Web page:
Being a parent is tough. It's literally the most rewarding thing a person can do, but there is no instruction manual. The thing you learn early on is that everyone is just winging it. Your parents, your grandparents, Adam, Eve, Noah. Winging it, every last one of them. The problem with that is you second-guess yourself constantly. Am I doing this well? Am I taking short-cuts? And the truth is, you'll never know for sure until it's too late, and you're either attending your kid's Ivy League graduation, or bailing them out of jail for the 3rd time.My wife and I do okay. We're upwardly mobile, but we're surrounded by people of similar circumstances, so it's easy to forget how well my kids have it. Every parent has their "in my day, we never had iPhones or Facebook -- we went outside and played with our friends. And we liked it!" And that's true. And maybe it's better. But more likely, it's just different. And that's the thing -- every generation is different, and every parent is left to navigate a new world that they don't totally understand, or even realize is the world they're living in now. So you can't just look around and say, "well, the Smiths do it this way, that's good enough for me." You have to figure it out for yourself as you go. Wing it. And that's a tough thing to do when your responsible for the happiness and well-being of small human lives.So it's helpful to have books like "The Opposite of Spoiled" to help guide the way. Not every piece of advice or idea is perfect, but they're all well-thought out and intentioned. There are a number of tips and ideas that my wife and I have already instituted (the save, spend, donate jars for allowance, the idea of giving kids fiscal responsibility and allowing them to make mistakes with it), and many more that we'll keep in mind as our kids get older. Some of the advice is silly, or even a little condescending (more so from uber-rich parents giving their advice or experiences than the author, but implicitly condoned by their inclusion in the book), and I rolled my eyes more than once, but I appreciate what Lieber is trying to do with this book, and all the stories and anecdotes come from a perspective of trying to improve the world and our kids. It's a good quick read, and I feel like it's made me a better parent already.


January 25, 2021

In my opinion, a really excellent book, one of the best I’ve read so far in both genres: parenting and personal finance. Takes a big-picture, values-centered approach with enough specific examples and suggestions to be concretely useful. My daughter is a bit too young for most of the practical ideas, so I’d probably like to read again in a few years. One of the only personal finance books I’ve read that didn’t make me despair at the amorality.


February 10, 2022

If you’re interested in reading this book I suggest you do. If you want practical ideas they are here but they aren’t listed out in a direct how-to. You can get that online. If you’re reading this it’s because you want a deeper dive. There may be times this book will upset you. Your “trigger” might be that the author says most Americans are middle class. It may be when he says you shouldn’t be ashamed if you have more and fails to call out the one percenters who are forcing us to struggle more. Indeed, a lot of this book seems aimed at people who aren’t struggling. But, this is why struggling people should read it!No matter what you should educate your child about money & giving! Even if your family can only afford to give a little, this book shows how it will make your child happier. Note: This book I mentions children and families with disabilities twice. It is in no way geared towards Neuro atypical/ disabled people or kids who have very different struggles with jobs, money management, and time. As a disabled mom with an ADHD kid I could rant about this. Instead I’m so glad I read the book and I know I need to work harder to think about how to modify these ideas for my family. While we have to worry more we will still be giving. As someone who was often the object of pity and unwanted charity this book does a great job in talking about how to give responsibly and ethically.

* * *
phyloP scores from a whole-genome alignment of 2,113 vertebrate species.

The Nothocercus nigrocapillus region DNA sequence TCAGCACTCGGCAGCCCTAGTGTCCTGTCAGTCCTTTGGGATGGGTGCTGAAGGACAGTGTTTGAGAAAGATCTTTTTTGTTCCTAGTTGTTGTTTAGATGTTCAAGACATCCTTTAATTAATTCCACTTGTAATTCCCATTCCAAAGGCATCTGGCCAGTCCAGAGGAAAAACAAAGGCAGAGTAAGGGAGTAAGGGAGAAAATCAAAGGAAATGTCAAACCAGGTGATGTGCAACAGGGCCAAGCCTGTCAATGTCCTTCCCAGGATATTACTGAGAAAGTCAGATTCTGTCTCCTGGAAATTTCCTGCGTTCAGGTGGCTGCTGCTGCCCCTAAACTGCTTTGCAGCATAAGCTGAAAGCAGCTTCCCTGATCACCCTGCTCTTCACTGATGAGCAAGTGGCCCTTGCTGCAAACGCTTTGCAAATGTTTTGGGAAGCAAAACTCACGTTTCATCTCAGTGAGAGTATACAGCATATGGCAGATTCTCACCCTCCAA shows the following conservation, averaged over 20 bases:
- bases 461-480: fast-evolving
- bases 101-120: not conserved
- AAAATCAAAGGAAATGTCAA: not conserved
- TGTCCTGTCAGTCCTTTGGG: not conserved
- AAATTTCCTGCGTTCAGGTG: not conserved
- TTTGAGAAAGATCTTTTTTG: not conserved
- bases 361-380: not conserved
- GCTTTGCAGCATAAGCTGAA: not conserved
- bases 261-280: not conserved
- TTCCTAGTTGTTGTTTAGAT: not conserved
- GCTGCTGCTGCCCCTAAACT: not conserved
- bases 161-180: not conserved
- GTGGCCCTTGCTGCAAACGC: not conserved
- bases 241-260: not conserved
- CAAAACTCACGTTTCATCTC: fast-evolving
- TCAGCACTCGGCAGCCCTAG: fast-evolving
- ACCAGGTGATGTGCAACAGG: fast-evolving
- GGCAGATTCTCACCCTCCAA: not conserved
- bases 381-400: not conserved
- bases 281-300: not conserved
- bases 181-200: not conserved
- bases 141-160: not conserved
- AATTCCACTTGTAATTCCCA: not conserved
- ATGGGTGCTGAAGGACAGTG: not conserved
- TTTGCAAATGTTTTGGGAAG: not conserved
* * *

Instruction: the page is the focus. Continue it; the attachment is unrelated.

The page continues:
November 21, 2019

This book was exactly what I’d hoped it be. It provides practical advice on teaching children to handle money, including why allowance is important (money is a teaching tool and practice during childhood is important in order to succeed with whatever your income in adulthood). I’ll admit to being a complete failure in this department with my 12 year old, but no more. We have a plan and she’s thrilled with her newfound financial freedom. Also, this book was great on audio as it’s loaded with anecdotes and reasoning for his very simple system.


January 15, 2020

I really enjoyed this book as a collection of stories and best practices used by parents who have raised grounded children. I wish that the best practices had been simplified and there had been a clear summary of the lessons learned, but I appreciated it for what it was.


February 14, 2022

Great information and observations put forth by the author. It definitely is geared more towards families with “excess”. Some practices are a little outlandish for my personal life, but the last two chapters regarding gratitude and “how much is enough” were worth the whole book to me.


March 07, 2015

I enjoyed Ron's book and it has already provoked some very thoughtful discussions with my husband about how we talk to our kids about finances. Based on the stories and the suggestions in the books we are going to make some changes to how we handle our family economy. We will still tie allowance to chores (or requirements as they are called in our house) as I did not find his argument at all convincing that the two should not be linked. We will however allow freer access to the money they do earn (going with with the three jars rather than the "checking" system we have in place now). We will also be encouraging our children to work - both at extra money paying chores at home and at outside jobs. We are still working out the parameters, but we will also be requiring them to save money towards college. I already had a discussion with me eleven-year old today about how much college costs after he started asking about dorm rooms. We plan to be much more open with them about money and how it all works. I only gave the book four stars because I often felt like the chapters were building to something more definitive in terms of suggestions, but then they just ended. Nonetheless, there was a lot of valuable stuff in the stories and anecdotes. I took a lot of notes and we have more reading to do, documentaries to seek out and projects to undertake because of this book. I definitely recommend it.


November 13, 2015

The concepts in the book are insightful but honestly it all could have been condensed into a blog post. Nevertheless we are following the author's recommendations by dividing our allowance into giving saving and spending. When my daughter blew all her spending money on junk from the Ren fair I smiled and let her buyers remorse set in. The negotiations about what she is actually saving for has been priceless.